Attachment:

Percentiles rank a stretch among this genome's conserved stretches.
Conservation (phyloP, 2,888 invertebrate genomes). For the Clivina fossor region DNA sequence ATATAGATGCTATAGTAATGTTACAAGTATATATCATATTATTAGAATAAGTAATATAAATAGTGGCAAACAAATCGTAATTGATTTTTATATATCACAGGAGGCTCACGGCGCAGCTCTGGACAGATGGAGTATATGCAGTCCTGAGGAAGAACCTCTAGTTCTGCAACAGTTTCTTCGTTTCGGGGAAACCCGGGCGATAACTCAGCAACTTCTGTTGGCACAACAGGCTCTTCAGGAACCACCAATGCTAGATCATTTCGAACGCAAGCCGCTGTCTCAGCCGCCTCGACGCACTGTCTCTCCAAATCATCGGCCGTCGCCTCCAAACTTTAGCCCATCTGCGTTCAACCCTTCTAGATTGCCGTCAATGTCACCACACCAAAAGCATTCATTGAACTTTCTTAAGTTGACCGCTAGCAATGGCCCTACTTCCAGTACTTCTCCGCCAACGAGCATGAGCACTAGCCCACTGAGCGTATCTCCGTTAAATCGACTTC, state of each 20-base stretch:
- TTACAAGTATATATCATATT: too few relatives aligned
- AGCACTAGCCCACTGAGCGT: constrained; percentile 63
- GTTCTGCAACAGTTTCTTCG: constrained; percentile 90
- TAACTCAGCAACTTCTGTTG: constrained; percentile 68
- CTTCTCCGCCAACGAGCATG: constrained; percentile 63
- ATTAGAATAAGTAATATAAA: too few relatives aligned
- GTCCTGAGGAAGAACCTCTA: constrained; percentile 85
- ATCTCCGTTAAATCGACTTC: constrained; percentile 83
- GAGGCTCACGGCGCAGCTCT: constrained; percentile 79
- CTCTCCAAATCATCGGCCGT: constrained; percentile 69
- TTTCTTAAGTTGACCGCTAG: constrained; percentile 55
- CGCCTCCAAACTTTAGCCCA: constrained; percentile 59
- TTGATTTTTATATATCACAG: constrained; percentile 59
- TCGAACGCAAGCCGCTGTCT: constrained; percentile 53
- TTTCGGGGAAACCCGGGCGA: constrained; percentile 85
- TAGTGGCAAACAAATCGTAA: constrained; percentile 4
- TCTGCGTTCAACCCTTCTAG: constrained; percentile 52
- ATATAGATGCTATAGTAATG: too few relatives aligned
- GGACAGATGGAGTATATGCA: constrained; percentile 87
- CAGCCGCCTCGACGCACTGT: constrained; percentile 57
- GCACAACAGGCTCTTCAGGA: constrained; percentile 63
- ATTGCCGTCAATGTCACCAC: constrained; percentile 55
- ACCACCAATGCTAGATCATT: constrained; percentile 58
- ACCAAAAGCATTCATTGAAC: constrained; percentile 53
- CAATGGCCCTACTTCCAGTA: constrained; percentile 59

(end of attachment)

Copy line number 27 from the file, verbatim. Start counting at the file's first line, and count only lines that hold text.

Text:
- CAATGGCCCTACTTCCAGTA: constrained; percentile 59